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May 1, 2017 | by  | in Games |
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Supply and demand: How Nintendo is screwing you

Did you want a Nintendo Classic Mini: Nintendo Entertainment System (aka the NES Mini)? You know, the miniature plug-and-play replica of Nintendo’s most famous console that came out last christmas? It has thirty classic NES games on it, the controller feels just like an original NES controller, and the emulation of NES hardware is as good as it gets. Sounds like a great little package, doesn’t it?

Sorry, but you’re too late.

Despite being on the market for less than six months, and even after selling 1.5 million units, Nintendo are discontinuing the NES Mini. The last shipments have gone out to retailers, and they’ve likely already been snapped up by some lucky bastards. Even when they were making them, they were rarer than hen’s teeth, with Kiwi retailers selling out their pre-order allocations months before launch. If you desperately want one, there’s probably a few on TradeMe, but they’re going for well over the standard price of $120; some arseholes on eBay are selling individual units for thousands of dollars!

But why is the NES Mini’s discontinuation a big deal? You might be thinking: a little plastic box with some retro games in it going away isn’t that important, is it? Pretty much every other case of this happening hasn’t caused this kind of fuss, so why write about it?

Guys, this is Nintendo we’re talking about. Nothing that this company does is typical, nor does it make much sense. This issue is somewhat reflective of Nintendo’s attitudes towards both its own products and the gaming market in general, and what I see is something that is just a little worrying.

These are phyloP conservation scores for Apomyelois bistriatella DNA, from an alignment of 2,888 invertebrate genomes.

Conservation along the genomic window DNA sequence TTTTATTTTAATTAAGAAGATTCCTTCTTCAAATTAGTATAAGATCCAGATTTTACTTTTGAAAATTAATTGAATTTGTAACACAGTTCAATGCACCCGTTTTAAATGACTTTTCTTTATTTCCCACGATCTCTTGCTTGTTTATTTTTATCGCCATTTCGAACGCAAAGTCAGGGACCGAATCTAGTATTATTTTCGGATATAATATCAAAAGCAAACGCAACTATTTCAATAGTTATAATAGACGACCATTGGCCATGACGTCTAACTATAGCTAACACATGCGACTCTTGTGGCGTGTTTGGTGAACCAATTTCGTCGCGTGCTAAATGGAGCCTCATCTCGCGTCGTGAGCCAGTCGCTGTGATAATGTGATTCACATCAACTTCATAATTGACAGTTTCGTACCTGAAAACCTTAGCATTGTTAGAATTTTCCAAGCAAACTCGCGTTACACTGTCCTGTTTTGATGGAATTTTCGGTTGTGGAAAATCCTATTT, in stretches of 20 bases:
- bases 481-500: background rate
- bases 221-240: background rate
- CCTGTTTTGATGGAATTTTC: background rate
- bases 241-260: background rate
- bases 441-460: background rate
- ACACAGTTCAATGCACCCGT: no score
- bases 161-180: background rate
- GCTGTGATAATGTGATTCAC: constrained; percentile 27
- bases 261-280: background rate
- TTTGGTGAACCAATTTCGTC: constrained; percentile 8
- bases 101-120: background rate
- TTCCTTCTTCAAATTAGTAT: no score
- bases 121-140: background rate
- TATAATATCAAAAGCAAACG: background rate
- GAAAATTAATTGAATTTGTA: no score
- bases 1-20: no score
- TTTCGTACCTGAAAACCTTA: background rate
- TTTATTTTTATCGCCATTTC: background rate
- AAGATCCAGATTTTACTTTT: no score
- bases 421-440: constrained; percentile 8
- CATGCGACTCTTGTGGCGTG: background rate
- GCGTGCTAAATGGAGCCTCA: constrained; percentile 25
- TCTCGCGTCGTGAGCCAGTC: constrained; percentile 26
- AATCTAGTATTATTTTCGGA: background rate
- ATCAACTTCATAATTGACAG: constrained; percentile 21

Much of Nintendo’s current business practices can be summed up in just two words: artificial scarcity. While it has never been confirmed they are doing this, the prevailing view amongst gamers is that Nintendo deliberately manufactures less units than what would adequately meet demand. The lack of available units creates a buzz that essentially guarantees the product will sell well over time, even once they finally start making enough of them.

Pretty much every Nintendo product not named the Wii U has had supply issues since the launch of the Wii in 2006, notably with certain Amiibo figurines being notoriously difficult to find. In the case of the NES Mini, it got bloody ridiculous; some brick-and-mortar stores reported receiving as little as TWO units in each shipment, and Amazon of all places sold out their pre-orders in less than 15 minutes. Even the Nintendo Switch isn’t immune from this; while there are plenty for sale in New Zealand, elsewhere there aren’t enough to go around.

Artificial scarcity punishes consumers simply for playing their role in the open market, and it frankly beggars belief that companies like Nintendo can seemingly get away with it. While I can understand being cautious with new product launches, there’s a difference between that and acting dick-ish towards your customers, and Nintendo often skirts that line. Perhaps with the NES Mini, they never planned for it to be available for very long in the first place; it is essentially a toy, a nostalgic novelty that supplemented their core business, and it was likely just a stop-gap between the Christmas season and the launch of the Switch.

But that doesn’t excuse this kind of bullshit. Nintendo probably knew full well they hadn’t made enough NES Minis, and they pushed on knowing suckers would buy them no matter what. This is the kind of bollocks that drives people away from games, and it needs to stop — make the product so we can buy the product!

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